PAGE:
Friday, 16 November 2007
This is the text of the "Bill of Wrongs" committed by US Rep Tom Allen, according to protestors who demonstrated in his office last Tuesday
. Nobody was arrested
, but one woman, who has been arrested before at Allen's office
, was handcuffed, escorted out the back entrance, and then released.
This may mark a change in Allen's practice, which we have highlighted several times here in the Phoenix and at thePhoenix.com, of arresting protestors who don't leave when they're asked. (See "US Rep Allen to Protestors: Go Directly to Jail
," by Jeff Inglis, October 5.) We are told that Allen's office decided not to press charges, perhaps because the DA's office has been dropping charges rather than prosecuting protestors engaged in nonviolent civil disobedience.
(For the first real use of nonviolent civil disobedience, don't look to Gandhi, who was a great man and used it well, or to Martin Luther King, who also skillfully engaged in protest, but to the Maori protestors led by Te Whiti O Rongomai O Parihaka and Tohu
, in Parihaka
, a village in the western part of the North Island
of New Zealand.)
Anyway, we digress. On to the Bill of Wrongs:
A BILL OF WRONGS
for Congressman Tom Allen
that "impeachable offenses" have been committed by Bush & Cheney,
but you refuse to sign on to HR 333 or to take a leadership position for
You say "I know what my oath of office is", but you refuse to act
upon your legal obligation "to protect the Constitution" from both
foreign and domestic threats.
You have avoided meeting with your 1st Congressional District constituents to
have open discussions about the most important issues of the decade: the Iraq
war and the incompetent Bush administration.
You have chosen pragmatic politics over listening to Mainers, who care more
about precedents, ethics, morality, and the multiple tragedies associated with
war than they do about individuals' political careers.
You have misjudged your constituents to such a great extent that you will have
only yourself to blame when you lose the 2008 Senate election.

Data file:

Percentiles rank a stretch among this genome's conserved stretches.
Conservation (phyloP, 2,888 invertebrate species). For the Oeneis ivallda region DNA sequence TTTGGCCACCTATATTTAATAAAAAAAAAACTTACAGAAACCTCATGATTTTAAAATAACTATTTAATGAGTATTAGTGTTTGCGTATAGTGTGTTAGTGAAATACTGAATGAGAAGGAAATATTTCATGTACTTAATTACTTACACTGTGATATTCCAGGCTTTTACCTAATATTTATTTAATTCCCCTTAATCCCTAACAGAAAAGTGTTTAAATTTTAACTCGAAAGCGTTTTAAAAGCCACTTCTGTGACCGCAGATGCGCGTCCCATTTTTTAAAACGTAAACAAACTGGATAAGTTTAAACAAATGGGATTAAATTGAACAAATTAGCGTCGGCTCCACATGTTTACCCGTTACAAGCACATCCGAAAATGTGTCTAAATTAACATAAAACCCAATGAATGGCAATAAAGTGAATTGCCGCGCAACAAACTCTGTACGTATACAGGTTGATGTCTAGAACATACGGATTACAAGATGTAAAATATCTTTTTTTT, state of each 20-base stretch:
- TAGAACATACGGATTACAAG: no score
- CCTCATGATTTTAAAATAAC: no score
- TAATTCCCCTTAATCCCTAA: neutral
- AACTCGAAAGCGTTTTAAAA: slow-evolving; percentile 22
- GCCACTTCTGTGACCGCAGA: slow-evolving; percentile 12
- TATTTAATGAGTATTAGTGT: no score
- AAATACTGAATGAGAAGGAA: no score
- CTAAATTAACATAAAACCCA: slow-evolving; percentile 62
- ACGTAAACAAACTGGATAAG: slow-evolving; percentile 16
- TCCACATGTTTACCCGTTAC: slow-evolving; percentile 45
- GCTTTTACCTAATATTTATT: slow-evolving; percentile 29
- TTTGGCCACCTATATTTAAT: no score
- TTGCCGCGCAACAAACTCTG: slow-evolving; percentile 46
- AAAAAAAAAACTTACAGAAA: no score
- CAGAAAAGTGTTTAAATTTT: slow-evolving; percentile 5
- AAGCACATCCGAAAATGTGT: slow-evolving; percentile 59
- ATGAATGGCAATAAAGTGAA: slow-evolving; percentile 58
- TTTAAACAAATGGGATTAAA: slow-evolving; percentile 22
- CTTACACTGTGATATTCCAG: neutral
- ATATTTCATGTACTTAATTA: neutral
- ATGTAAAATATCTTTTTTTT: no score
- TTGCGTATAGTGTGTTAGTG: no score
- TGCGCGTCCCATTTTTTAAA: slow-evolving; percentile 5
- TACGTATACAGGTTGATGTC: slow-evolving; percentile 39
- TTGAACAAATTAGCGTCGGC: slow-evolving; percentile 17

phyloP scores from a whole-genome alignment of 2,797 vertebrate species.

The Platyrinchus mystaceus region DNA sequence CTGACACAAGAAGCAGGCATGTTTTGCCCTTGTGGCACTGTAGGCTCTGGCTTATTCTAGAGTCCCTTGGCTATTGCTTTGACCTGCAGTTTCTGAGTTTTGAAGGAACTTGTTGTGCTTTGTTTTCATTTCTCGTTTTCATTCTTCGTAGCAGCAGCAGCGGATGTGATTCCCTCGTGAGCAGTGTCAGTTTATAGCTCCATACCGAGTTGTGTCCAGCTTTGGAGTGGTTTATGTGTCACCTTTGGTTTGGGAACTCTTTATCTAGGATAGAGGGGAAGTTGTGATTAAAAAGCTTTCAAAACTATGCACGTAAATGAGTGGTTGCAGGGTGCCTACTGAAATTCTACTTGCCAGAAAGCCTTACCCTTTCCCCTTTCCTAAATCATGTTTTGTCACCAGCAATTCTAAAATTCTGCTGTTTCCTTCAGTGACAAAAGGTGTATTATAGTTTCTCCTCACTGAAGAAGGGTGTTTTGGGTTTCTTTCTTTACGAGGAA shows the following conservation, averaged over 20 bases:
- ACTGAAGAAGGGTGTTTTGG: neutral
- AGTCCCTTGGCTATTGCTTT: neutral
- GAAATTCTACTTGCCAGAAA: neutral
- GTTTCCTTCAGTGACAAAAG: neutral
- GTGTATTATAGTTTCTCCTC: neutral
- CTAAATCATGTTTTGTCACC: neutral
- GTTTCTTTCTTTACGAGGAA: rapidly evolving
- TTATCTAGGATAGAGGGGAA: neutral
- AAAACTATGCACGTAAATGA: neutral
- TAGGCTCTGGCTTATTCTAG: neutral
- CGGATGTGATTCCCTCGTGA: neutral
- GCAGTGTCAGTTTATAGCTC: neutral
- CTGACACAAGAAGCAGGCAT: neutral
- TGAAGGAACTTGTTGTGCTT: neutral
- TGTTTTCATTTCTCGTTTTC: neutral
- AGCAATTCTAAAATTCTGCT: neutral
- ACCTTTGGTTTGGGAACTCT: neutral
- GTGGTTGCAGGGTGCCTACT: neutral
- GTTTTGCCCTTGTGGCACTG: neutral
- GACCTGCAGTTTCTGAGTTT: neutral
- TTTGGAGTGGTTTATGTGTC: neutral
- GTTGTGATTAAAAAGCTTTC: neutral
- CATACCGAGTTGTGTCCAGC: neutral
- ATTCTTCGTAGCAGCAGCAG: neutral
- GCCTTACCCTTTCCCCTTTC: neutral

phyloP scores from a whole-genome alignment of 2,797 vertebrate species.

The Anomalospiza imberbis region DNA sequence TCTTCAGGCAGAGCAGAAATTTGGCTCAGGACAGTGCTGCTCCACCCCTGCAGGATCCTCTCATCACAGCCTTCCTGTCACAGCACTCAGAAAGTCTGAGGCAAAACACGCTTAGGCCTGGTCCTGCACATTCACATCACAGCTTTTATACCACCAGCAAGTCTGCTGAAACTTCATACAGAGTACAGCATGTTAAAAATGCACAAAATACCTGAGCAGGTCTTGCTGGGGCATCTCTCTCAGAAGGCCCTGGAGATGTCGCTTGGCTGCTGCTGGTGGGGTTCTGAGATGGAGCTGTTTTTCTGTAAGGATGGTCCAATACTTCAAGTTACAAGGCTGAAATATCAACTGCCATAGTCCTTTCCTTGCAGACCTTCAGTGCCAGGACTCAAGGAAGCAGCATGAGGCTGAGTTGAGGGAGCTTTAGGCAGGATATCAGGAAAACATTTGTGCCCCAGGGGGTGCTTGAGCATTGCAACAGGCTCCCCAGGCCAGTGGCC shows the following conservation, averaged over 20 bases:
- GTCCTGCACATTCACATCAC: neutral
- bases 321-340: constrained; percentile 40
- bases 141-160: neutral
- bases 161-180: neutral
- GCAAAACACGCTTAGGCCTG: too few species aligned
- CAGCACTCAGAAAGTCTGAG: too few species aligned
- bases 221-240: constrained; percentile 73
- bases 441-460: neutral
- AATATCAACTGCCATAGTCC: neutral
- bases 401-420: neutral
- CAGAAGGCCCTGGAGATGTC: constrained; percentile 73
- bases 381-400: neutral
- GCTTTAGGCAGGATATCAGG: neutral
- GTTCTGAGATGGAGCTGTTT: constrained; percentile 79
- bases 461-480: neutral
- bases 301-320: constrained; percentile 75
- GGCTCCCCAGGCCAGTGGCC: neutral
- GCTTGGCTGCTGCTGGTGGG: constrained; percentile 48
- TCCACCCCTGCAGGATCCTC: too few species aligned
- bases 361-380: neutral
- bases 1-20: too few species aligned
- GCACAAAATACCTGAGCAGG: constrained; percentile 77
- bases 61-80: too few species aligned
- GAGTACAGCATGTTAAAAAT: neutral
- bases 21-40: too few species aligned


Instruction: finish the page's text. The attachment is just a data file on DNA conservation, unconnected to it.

"Dirigo" is our state motto, but wherever you think you are leading,
it is not working. Your people recognize superficiality. We are not with you.
Congressional District Affinity Group for Impeachment
Unfortunately, it's bitterly cold and raining, so it's a pretty crappy day for an outdoor demo.
Project Vote Smart is a Montana-based organization that aggregates poltiical information on its web site in order to educate voters. Right now, two guys are driving around the country in a big bus, trying to get the word out. Usually, they like to put laptops out so that passers-by can see the site for themselves; there's also a short movie, shown inside the bus, that introduces the organization to viewers. They started their non-partisan road trip in Florida last month, and they'll make it all the way to Ohio before they park the bus for the coldest part of the winter.
They'll be there til 3, if you want to brave the elements. Otherwise, it's worth checking out the site.
Thursday, 15 November 2007
A few notes from last night's candidate forum at the University of New England, at which the six Democratic hopefuls running to fill Tom Allen's seat answered questions from UNE's students of social work:
-- If we ever start a 1st Congressional District race drinking game, you'll definitely have to take a sip every time newcomer Stephen Meister says: "I'm not a politician, I'm a pediatrician."
-- Two sips if Mark Lawrence says: "My father was a welder."
-- "Weaning the state and the country off its dependence on foreign oil" will be a major buzzphrase during this race. In fact, Michael Brennan introduced himself with an anecdote about Ronald Reagan, solar panels, and where the country could be if we'd started major investments in renewable energy 25 years ago.
-- Lawrence and Adam Cote both specifically mentioned a national service program that would help to alleviate student loan debts.
-- Who knew that Chellie Pingree was on the Wal-Mart Watch board of directors?
-- Ethan Strimling sounds an awful lot like John Edwards (of 'Two Americas' fame) when he highlights the growing gap in this country between the rich and the poor.
Keep an eye out for the Phoenix's more in-depth overview of the field so far -- coming in an upcoming issue.
It's early, but I know this won't be topped.
The Headline of the Day Award goes to the Christian Civic League, which tells its readers: Collins and Michaud Out-Gay Allen and Strimling
In the piece, CCL Record writer Mike Hein takes issue with US Rep Mike Michaud's vote last week against the Employment Non-Discrimination Act (ENDA) because it doesn't include protections for transgendered people. (Tom Allen voted for it.)